MH17: Can Justice be Served?
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MH17: Can Justice be Served?
4th February 2021 @ 3:00 pm - 4:00 pm
On 17th July, 2014, passenger jet Malaysian Airlines Flight 17 was destroyed over eastern Ukraine. All 298 people on board were killed, their bodies strewn across the cornfields of east Ukraine. These people were victims of Russia’s proxy war in Ukraine, which rages to this day and has claimed over 13,000 lives.
Immediately after MH17 was downed, evidence began emerging of Russian involvement. The Joint Investigation Team painstakingly pieced together the evidence to demonstrate the culpability of regular Russian forces. On the basis of this evidence, on 9th March 2020, a trial began in the district court of The Hague of three Russians and one Ukrainian – still at large – for the murder of the 298 passengers.
With the pretrial stage completed in November last year, the MH17 trial will resume its hearing on 1st February. To mark this next stage in the fight for justice, The Henry Jackson Society has organised this event to discuss what hopes we can have for justice and eventual prosecution of those found guilty, as well as the complications raised by Russia’s continued denial and disinformation campaigns over MH17 and its continued occupation of Ukrainian territory.
His Excellency Vsevolod Chentsov is the Ukrainian ambassador to the Kingdom of the Netherlands, where he has closely followed the ongoing MH17 trial in The Hague. Prior to this, he served as Director of the EU department of Ministry of Foreign Affairs of Ukraine, and worked in the Ukrainian missions in Turkey and Poland. Ambassador Chentsov has also acted as Co-Agent of Ukraine in the “Ukraine vs Russia” case in the International Court of Justice.
Eliot Higgins is the founder of Bellingcat, an online open source investigative collective launched in July 2014, which since its launch has made public a number of major discoveries about the downing of Malaysia Airlines Flight 17. This included tracking the Buk missile launcher that downed MH17 back to its base at the 53rd Air Defense Brigade near Kursk, Russia, identifying multiple individuals involved in the downing of the plane, including senior members of the Russain military and Russian intelligence services, and much more over dozens of articles. Bellingcat has won multiple awards thanks to its work on the MH17 investigation, including for Bellingcat’s 6 part podcast documentary on MH17. Bellingcat currently operates as a charity in the Netherlands.
Piet Ploeg is the chairman of Stichting Vliegramp MH17 (MH17 Disaster Foundation), which represents the relatives of the victims of MH17. Mr Ploeg lost his own brother, sister-in-law and nephew when the missile struck MH17. Since then, he has pursued justice tirelessly and has followed closely legal proceedings not only in The Hague but also at the ECHR, and has spoken on Russia’s disinformation campaigns to deny its culpability.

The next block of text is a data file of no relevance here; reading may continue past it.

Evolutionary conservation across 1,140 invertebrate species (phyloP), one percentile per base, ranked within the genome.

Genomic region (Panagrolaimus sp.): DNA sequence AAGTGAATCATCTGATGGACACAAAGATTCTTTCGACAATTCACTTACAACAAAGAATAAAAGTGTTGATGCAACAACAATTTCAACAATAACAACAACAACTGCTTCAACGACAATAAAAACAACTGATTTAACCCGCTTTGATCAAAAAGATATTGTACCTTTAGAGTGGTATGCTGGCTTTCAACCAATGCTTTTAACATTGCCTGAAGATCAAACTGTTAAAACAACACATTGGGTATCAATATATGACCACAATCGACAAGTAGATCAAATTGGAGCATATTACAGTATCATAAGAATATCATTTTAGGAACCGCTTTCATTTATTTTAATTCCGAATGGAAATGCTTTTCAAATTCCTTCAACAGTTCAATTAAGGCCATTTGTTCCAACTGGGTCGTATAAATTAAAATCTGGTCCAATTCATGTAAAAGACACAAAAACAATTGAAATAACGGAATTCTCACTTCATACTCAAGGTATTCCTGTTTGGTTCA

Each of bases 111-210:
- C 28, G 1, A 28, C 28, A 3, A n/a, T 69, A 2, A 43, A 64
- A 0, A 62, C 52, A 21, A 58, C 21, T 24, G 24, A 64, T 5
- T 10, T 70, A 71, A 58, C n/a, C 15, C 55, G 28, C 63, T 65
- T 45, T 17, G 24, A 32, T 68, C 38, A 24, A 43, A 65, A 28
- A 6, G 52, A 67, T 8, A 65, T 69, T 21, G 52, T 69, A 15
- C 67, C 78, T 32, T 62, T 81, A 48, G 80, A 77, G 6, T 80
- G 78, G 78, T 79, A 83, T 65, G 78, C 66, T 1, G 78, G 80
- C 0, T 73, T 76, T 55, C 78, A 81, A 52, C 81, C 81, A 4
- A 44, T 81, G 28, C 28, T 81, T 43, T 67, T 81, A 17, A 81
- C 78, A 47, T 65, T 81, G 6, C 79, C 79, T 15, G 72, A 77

Major General Borys Kremenetskyi held various Air Force command, staff and administrative positions. From the beginning of the Russian-Ukrainian armed conflict, twice (from July till December 2015 and from July till December 2016) he had been deployed as Head of the Ukrainian side of the Joint Ceasefire Coordination and Control Centre for the Eastern Ukraine (JCCC). He followed as Defence and Air Attaché, Embassy of Ukraine to the United Kingdom (2017 – 2020), until taking over his current appointment as Defence Attaché, Embassy of Ukraine to the USA.
Dr Jade McGlynn is a Research Fellow specialising in Russian political culture and foreign relations at the Henry Jackson Society. She lived in Russia for five years and has worked across the broader post-Soviet space, from Ukraine to Kazakhstan.
Jade holds a DPhil in Russian from the University of Oxford, where she also gained her BA in Russian and Spanish. She also has a Masters by Research from the University of Birmingham. Her DPhil examined how the Russian government have used the politics of memory and national identity to legitimise Russian foreign and domestic policy. She is currently preparing a manuscript based on this research for publication in 2021, entitled Making History Great Again: The Politics of Memory and Belonging in Contemporary Russia. Jade has also published her research as articles, chapters, and reports in leading academic journals, collected volumes, and think tanks.
Prior to joining HJS, Jade worked as a Lecturer and Research Assistant at the University of Oxford, teaching papers in Russian language and literature, as well as courses on History as part of Oxford University’s new access outreach programme (Opportunity Oxford). She has also held fellowships and research positions at the University of Birmingham, University of Voronezh (Russia), and Middlebury Institute of International Relations in Monterrey.
The Henry Jackson Society was delighted to welcome four leading voices in the drive for justice for the victims of the tragic downing of flight MH17 over eastern Ukraine. The speakers all approached the key question of how do you gain justice for civilians when a major international power refuses to follow international conventions and regulations? Chaired by HJS Research Fellow Jade McGlynn, the conversation touched on the importance of the rule of law, Russian authorities use of disinformation and the importance of international co-operation to hold those culpable to account for their actions. Of particular interest was Mr Ploeg’s insightful point that commercial airlines still do not seem to have learnt the lessons from MH17, and continue to fly over combat zones and contested airspace.